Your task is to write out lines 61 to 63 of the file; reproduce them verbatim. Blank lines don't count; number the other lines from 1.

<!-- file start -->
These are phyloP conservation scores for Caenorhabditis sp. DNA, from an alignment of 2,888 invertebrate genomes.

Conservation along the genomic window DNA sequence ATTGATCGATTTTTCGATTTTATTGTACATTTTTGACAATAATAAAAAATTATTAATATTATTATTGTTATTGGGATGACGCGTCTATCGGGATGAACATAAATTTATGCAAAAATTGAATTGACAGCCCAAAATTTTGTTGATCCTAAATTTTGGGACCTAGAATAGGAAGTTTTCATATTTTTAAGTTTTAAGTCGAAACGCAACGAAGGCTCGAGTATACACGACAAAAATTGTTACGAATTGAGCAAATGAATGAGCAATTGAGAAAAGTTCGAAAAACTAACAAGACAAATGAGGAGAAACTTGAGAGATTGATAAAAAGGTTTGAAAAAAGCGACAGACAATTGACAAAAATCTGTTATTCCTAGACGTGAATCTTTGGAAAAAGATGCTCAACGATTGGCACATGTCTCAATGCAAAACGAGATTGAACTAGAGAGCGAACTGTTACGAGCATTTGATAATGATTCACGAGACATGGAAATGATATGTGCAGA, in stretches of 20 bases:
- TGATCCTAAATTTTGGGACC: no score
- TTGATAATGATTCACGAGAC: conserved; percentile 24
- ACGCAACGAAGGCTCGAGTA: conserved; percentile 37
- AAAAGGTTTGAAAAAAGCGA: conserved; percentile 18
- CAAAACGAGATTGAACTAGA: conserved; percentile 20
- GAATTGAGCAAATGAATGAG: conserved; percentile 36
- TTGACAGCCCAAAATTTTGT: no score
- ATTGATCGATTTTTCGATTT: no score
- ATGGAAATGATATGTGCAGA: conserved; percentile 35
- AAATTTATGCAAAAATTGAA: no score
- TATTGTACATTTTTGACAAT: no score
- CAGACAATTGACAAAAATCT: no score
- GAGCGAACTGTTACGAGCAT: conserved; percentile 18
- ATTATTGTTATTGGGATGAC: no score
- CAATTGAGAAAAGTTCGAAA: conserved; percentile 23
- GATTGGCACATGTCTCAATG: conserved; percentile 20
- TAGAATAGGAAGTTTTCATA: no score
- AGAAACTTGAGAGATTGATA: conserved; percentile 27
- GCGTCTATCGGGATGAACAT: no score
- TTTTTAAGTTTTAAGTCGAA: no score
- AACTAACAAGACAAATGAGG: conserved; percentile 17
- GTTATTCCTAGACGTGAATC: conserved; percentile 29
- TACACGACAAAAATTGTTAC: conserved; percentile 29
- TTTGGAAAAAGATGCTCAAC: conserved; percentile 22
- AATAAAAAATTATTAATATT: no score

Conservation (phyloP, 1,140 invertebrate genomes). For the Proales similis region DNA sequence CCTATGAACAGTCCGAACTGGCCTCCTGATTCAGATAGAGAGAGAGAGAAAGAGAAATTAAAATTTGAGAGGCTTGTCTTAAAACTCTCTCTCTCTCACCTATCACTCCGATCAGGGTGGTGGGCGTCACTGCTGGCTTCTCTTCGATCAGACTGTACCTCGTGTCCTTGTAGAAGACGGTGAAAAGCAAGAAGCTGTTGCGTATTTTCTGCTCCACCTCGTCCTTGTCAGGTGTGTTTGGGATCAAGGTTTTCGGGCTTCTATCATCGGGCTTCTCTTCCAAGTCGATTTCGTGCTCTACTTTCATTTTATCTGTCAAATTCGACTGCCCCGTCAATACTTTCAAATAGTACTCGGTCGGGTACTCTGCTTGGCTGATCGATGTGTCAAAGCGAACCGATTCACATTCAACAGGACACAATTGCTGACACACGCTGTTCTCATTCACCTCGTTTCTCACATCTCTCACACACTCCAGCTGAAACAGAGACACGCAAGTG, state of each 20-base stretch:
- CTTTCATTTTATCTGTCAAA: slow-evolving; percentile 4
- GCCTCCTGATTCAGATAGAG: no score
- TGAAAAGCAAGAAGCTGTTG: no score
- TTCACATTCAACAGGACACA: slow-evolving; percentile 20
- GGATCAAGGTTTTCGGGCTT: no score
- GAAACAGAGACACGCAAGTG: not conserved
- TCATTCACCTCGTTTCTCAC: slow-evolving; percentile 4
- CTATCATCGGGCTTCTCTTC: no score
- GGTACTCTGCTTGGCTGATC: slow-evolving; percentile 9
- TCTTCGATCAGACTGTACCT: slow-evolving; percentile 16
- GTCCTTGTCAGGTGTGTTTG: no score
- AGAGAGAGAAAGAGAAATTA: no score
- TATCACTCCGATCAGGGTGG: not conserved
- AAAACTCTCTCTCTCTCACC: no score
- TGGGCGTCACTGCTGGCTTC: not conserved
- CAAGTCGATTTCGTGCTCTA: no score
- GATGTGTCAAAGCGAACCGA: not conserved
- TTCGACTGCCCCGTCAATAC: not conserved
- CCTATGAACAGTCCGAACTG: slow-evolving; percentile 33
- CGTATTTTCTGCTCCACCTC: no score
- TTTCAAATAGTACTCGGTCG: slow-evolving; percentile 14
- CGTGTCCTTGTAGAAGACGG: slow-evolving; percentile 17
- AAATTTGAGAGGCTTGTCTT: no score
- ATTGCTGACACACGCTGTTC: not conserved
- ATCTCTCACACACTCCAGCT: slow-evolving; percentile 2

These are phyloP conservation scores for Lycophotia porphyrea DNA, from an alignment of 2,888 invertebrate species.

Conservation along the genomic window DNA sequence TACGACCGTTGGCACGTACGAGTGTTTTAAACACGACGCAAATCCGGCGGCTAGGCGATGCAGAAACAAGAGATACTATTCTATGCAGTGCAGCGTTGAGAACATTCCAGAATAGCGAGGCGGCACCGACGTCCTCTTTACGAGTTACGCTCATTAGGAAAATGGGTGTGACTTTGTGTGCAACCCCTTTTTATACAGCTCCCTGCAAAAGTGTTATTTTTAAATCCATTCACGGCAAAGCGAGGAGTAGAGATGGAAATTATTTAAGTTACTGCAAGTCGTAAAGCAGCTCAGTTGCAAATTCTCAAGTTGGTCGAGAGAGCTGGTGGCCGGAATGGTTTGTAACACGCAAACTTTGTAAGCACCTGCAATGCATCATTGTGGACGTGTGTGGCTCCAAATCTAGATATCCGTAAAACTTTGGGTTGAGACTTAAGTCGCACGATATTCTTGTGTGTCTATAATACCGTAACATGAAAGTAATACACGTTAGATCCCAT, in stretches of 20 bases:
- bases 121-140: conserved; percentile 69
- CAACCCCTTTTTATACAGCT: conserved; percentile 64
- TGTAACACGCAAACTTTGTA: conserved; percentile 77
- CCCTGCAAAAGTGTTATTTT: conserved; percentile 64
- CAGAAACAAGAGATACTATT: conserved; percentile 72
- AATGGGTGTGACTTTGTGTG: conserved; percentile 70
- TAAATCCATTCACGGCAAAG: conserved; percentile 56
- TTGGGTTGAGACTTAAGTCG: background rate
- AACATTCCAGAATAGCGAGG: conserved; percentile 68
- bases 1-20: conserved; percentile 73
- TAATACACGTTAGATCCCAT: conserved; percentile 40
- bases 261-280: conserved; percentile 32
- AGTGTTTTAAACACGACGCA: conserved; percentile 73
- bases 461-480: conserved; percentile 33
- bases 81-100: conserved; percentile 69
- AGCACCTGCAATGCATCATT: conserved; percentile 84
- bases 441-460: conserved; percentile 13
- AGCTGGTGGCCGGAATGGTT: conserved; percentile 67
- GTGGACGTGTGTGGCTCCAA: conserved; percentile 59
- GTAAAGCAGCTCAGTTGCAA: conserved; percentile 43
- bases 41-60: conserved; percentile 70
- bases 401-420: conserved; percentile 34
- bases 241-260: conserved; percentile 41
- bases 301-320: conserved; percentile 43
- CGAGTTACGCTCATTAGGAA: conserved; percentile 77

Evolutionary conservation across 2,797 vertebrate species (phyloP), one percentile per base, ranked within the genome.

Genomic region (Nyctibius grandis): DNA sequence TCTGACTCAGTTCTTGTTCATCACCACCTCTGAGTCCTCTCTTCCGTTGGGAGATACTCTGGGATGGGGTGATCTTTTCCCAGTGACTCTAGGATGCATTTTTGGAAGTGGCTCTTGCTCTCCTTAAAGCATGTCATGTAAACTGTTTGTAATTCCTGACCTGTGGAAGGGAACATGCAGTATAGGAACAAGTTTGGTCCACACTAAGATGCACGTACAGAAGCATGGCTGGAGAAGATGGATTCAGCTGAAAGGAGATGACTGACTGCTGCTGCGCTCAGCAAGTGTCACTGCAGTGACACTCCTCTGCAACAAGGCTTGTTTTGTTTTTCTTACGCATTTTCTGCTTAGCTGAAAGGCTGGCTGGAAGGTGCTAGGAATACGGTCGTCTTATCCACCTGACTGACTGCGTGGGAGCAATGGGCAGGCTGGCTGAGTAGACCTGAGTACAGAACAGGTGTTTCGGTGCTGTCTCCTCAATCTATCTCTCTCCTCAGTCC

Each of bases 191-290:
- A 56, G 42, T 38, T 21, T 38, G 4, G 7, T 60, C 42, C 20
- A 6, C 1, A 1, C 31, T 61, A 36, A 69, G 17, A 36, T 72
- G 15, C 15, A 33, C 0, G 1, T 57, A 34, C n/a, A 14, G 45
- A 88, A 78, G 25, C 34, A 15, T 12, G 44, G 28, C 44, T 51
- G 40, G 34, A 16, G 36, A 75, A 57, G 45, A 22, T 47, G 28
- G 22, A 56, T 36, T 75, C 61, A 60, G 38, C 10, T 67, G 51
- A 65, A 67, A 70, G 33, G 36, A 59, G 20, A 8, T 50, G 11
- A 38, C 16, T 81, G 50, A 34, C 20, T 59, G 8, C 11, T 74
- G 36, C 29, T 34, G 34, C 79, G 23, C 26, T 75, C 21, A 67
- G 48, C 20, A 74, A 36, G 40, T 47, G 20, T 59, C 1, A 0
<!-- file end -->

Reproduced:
- AATGGGTGTGACTTTGTGTG: conserved; percentile 70
- TAAATCCATTCACGGCAAAG: conserved; percentile 56
- TTGGGTTGAGACTTAAGTCG: background rate